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CPU Profiling

PM2 Plus comes with a ready to use CPU profiling tool. All your servers can be profiled directly from your web dashboard. The visualisation tools then help you to visualize and interpret the results in order to improve your app’s performance. The profiling files can also be downloaded to be inspected later in the chrome development tool.

Why CPU Profiling?

The CPU profiling helps you diagnose the way your server’s CPU is used. The CPU is a central part in every computer, responsible for interpreting and executing almost every command and sometimes compared as the computer’s “brain”.

The more a web server needs to execute backend code, the more it needs a consequent CPU power. In a static content web server, there is not much to compute: only few things are done in the backend. In the case of a web API, on the other way, there is only backend code: the CPU is thus a key factor to expect high performance.

In term of CPU, beside getting the highest CPU power as possible, the only way to improve your API performance is by optimizing your code. The CPU profiling indeed offers the ability to investigate how CPU is used across functions in your code. Once the bottlenecks are identified, you are ready to take action.

Data Collection

How does CPU profiling work?

The first thing to understand is that a CPU can only handle one operation at a time and is either busy or idle. The CPU usage (%) is the amount of time the CPU is busy for a period of time. The goal of the profiler is to record all invoked functions when the cpu is busy and how long CPU spends time for each.

A first approach is the so called “instrumentation”. This method inserts a piece of code that counts number of calls and records execution time of functions. The downside of this method is its heaviness. It affects a lot the code execution and even if it is precise, it’s problematic in a live web server context.

An other approach is the “sampling”. In this method, the profiler interrupts the code execution at specific intervals and records the stack trace each time. Not every call are thus recorded, but after enough time, results are relevant. The greatest benefit is that it almost doesn’t affect the code execution and can be used in a production environment.

Some profilers uses an hybrid approach. They instrument code only to count number of calls (a cheap operation) and use sampling to measure function execution time.

The PM2 Plus profiler uses the sampling approach.

Data Representation

Once collected, such a large amount of data needs to be organized in a way that allows analysis and which puts forward problems. Here are three common ways to handle CPU profiling results.

CPU time is also represented as a percentage of the thread’s total time during that recording.

The Top Down View

The Top Down View displays a list of method calls where expanding a method node displays the method that have been called inside of it, this methods are the callees.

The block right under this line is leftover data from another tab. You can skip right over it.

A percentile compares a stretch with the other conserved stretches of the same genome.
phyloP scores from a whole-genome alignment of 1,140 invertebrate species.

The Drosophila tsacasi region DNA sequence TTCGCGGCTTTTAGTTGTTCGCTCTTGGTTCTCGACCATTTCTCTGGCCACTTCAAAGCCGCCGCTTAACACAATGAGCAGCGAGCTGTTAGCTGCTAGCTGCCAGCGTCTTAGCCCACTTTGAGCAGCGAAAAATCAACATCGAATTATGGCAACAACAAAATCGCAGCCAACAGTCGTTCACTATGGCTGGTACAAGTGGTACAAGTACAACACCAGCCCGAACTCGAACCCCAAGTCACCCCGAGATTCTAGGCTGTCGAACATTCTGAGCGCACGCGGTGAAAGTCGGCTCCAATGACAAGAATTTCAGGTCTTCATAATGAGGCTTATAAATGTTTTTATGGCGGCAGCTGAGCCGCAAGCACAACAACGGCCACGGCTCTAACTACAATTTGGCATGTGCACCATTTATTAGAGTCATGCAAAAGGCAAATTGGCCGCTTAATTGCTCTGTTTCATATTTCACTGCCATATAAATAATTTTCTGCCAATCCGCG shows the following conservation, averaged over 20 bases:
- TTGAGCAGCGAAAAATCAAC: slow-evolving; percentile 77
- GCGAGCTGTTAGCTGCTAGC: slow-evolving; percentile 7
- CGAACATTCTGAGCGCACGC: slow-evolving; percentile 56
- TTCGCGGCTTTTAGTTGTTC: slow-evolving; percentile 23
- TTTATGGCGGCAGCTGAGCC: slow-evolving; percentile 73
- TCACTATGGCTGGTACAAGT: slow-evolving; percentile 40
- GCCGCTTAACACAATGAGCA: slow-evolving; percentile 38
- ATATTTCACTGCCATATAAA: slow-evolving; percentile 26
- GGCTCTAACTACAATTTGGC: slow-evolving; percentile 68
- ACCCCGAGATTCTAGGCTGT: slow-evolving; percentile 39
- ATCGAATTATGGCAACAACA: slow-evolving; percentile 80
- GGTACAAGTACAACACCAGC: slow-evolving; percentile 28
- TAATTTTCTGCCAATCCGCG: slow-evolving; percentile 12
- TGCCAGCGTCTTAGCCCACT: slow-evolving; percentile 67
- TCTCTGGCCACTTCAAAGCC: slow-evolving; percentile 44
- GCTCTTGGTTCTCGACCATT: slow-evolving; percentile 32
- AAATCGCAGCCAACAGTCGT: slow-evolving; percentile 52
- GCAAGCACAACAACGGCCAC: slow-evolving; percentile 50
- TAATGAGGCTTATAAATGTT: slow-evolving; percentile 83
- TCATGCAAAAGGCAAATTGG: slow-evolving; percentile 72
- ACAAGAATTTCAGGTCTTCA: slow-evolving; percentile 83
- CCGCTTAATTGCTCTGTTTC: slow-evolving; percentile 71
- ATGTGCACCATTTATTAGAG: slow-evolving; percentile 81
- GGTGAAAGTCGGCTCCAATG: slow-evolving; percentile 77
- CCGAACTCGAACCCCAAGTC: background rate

The following information are often given to describe CPU time spent on each method call (times are a percentage of the thread’s total time over the duration of the selected time frame):

  • Self time: the amount of time the method call spent executing its own code and not that of its callees.
  • Children time: the amount of time the method call spent executing its callees and not its own code.
  • Total time: the sum of the method’s Self time and Children time. This represents the total amount of time the app spent executing a method call.

The Bottom Up View

The Bottom Up View displays a list of method calls where expanding a method’s node displays who has called it, its callers.

The Bottom Up View is useful for sorting methods by those that consume the most (or least) CPU time. Each node can be inspected to determine which callers spend the most CPU time invoking those methods. Compared to the top down tree, timing info for each method in a bottom tree is in reference to the method at the top of each tree (top node).

The Flame Graph

flame graph

Each box in the flame graph represents a function in the stack.

  • The y-axis shows stack depth. The top box shows the function that was on-CPU. Everything beneath that is ancestry. The function beneath a function is its parent, just like the stack traces shown earlier.
  • The x-axis spans the sample population. It does not show the passing of time from left to right, as most graphs do. The left to right ordering has no meaning (it is alphabetical order).
  • The width of the box shows the total time it was on-CPU or part of an ancestry that was on-CPU (based on sample count). Functions with wide boxes may consume more CPU per execution than those with narrow boxes, or, they may simply be called more often. The call count is not shown (or known via sampling).
  • The sample count can exceed elapsed time if multiple threads were running and sampled concurrently.
  • The colors aren’t significant, and are usually picked at random to be warm colors (other meaningful palettes are supported). This visualization was called a “flame graph” as it was first used to show what is hot on-CPU, and, it looked like flames. It is also interactive: mouse over the SVGs to reveal details, and click to zoom.